When I was a teenager, I would sometimes join my mother on her weekly shopping trips to Steinberg, her favorite supermarket in Montreal. She liked it because it was big, bright and bulging with an amazing variety of reasonably priced food and household goods.
If shoppers accumulated a sufficient number of Steinberg pink coupons, which looked like small postage stamps, they were eligible to receive, free of charge, leather-bound volumes from a popular American encyclopedia. After about eight months, we managed to collect the entire set.
By the late 1950s, Steinberg was the largest supermarket in the province of Quebec. Founded in 1917 by Hungarian Jewish immigrant Ida Steinberg as a simple retail grocery shop on St. Lawrence Boulevard, it outgrew its original premises and morphed into a formidable chain in the years leading up to World War II.
Steinberg’s son, Sam, and his brothers took over the burgeoning business after Ida’s death in 1942. By 1969, the Steinbergs owned 180 supermarkets, with 18,000 employees, in Quebec and Ontario. By then, the business had grown too large and unwieldy for Sam Steinberg to control, and he was ready to resign as president.
Sam Steinberg invited his top 15 managers to what would be a three-day meeting at the Palamino Lodge in the Laurentian mountains, north of Montreal, to discuss his pending resignation. Since he did not have a son who could succeed him, his successor would have to come from the ranks of his senior executives. It never occurred to him to designate one of his daughters as president. Such was the sexist climate of the day.
Arthur Hammond filmed the sedate proceedings, and his factual, fly-on-the-wall documentary, After Mr. Sam, was released by the National Film Board of Canada in 1974. It will be screened online in May during Canadian Jewish Heritage Month.
At least one of the executives at that pivotal meeting expressed concern about the future of Steinberg Limited after Sam Steinberg’s departure. “The company was built up around his leadership, and our assumption was that he would be around forever,” says his Harvard University-educated nephew, Arnold Steinberg, the vice-president of administration.
Succession was a not the only issue on the table. Some of the participants regarded the meeting as an unprecedented opportunity to restructure the company and shift power into the hands of senior executives.
Apart from Arnold Steinberg, the executives in attendance included Jack Levine, the head of the Quebec division; Mel Dobrin, the director of retailing and Steinberg’s son-in-law; Oscar Plotnik, the chief of the Ontario division; Irving Ludmer, the vice-president of expansion and development; John Pare, the vice-president of personnel; James Doyle, the head of the legal department; Harry Suffrin, the vice-president of organizational development; Guy Normandeau, the vice-president of manufacturing, and Steinberg’s brother, Nathan, a senior vice-president.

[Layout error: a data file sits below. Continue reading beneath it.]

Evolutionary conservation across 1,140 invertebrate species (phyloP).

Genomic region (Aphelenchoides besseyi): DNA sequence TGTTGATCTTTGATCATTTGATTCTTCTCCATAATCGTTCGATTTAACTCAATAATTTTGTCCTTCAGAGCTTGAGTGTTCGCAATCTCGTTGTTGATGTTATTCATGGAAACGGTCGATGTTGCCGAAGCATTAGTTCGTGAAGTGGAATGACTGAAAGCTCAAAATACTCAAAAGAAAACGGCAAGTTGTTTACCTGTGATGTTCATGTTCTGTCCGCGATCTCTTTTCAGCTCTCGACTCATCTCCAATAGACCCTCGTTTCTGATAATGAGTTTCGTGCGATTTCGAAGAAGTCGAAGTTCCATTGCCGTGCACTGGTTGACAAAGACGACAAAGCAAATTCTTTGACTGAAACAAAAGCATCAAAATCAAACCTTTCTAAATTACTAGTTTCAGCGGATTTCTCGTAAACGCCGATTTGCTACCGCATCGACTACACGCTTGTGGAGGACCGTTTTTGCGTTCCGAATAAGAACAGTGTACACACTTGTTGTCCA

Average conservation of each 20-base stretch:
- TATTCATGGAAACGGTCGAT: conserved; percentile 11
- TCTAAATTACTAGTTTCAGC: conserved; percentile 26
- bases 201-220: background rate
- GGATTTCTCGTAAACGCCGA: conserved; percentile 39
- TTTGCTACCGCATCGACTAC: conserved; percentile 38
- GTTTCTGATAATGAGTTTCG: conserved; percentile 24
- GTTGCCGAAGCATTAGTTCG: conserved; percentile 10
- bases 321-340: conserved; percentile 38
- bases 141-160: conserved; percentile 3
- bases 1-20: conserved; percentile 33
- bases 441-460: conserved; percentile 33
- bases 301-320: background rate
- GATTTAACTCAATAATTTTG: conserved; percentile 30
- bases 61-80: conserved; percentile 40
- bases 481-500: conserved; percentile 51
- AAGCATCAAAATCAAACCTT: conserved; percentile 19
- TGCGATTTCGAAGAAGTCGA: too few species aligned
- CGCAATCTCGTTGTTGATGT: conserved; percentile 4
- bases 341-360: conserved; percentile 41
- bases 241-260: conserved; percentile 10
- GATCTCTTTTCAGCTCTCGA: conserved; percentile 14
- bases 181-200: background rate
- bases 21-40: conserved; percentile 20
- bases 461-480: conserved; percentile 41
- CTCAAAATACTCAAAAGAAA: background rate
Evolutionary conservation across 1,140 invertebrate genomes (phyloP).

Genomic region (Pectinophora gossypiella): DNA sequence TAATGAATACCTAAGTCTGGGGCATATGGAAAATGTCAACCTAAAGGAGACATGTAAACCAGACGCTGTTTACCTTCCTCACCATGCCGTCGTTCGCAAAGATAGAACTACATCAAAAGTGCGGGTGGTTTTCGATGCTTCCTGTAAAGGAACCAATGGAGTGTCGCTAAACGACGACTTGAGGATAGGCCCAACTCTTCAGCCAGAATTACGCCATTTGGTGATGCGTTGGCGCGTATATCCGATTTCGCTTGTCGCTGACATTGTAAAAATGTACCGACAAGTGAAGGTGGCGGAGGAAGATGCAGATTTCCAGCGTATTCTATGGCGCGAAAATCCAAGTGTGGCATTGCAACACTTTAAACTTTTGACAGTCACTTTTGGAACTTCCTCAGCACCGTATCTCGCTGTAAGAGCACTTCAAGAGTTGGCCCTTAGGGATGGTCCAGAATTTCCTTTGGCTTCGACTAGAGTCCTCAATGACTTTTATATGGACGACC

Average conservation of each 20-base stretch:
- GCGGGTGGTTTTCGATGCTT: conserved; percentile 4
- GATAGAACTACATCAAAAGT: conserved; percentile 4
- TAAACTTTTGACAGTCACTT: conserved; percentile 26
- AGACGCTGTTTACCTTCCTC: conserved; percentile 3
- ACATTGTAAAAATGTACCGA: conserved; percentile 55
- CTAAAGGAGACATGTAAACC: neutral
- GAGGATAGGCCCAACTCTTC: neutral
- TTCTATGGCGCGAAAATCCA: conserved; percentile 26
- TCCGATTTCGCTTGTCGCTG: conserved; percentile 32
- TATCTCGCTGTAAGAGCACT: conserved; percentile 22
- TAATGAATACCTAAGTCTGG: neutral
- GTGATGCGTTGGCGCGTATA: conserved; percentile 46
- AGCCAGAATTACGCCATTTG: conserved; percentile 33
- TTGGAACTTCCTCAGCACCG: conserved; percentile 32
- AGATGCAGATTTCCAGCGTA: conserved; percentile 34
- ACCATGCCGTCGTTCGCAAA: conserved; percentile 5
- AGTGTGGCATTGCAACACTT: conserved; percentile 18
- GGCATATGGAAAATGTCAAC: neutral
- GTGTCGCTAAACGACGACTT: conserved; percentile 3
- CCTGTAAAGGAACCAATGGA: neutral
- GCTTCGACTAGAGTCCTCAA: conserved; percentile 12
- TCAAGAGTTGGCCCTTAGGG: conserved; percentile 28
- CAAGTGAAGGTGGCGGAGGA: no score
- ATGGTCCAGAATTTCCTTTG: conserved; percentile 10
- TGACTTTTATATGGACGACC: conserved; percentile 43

They rehashed the issues at hand and offered suggestions on how best to streamline the company so as to enhance profits. Sam Steinberg, a diminutive and even-tempered person, listened intently to his lieutenants and made the occasional comment. Midway through the session, he said he was “very pleased” by the direction of the discussions.
During lunch breaks, Sam Steinberg’s perky, ever-smiling wife, Helen, his distant cousin, walked around the room ladling out fresh salad into the executives’ plates.
Since Steinberg was a family enterprise, with sons, daughters and an assortment of relatives serving in various capacities at head office and in the stores, no one in the room was surprised when several of the managers raised a potentially delicate issue — nepotism.
Ludmer, probably the youngest person at the meeting, said that key decisions were being made at Friday night Steinberg family dinners rather than at company headquarters. Doyle claimed that non-family executives were regarded like “negroes.”
Arnold Steinberg made two points. While he admitted that Steinberg had suffered due to nepotism, he insisted that family members should not be excluded from company jobs. In reply, Sam Steinberg said that all employees were judged by competency and ability.
Toward the close of the meeting, he informed his colleagues that the matter of succession would be settled within three to six months. Four months later, he announced the name of the next president.
Sam Steinberg stayed on as chairman of the board. “I’ll always be a driving force,” he said as his car left the lodge. “Always.”
In the next four years, the company’s revenues doubled. Sam Steinberg died of a heart attack in 1978. He was 72.
Steinberg dissolved into bankruptcy in 1992, three years after being sold to private interests.
My mother and I were saddened by the demise of a company that had served its customers exceedingly well.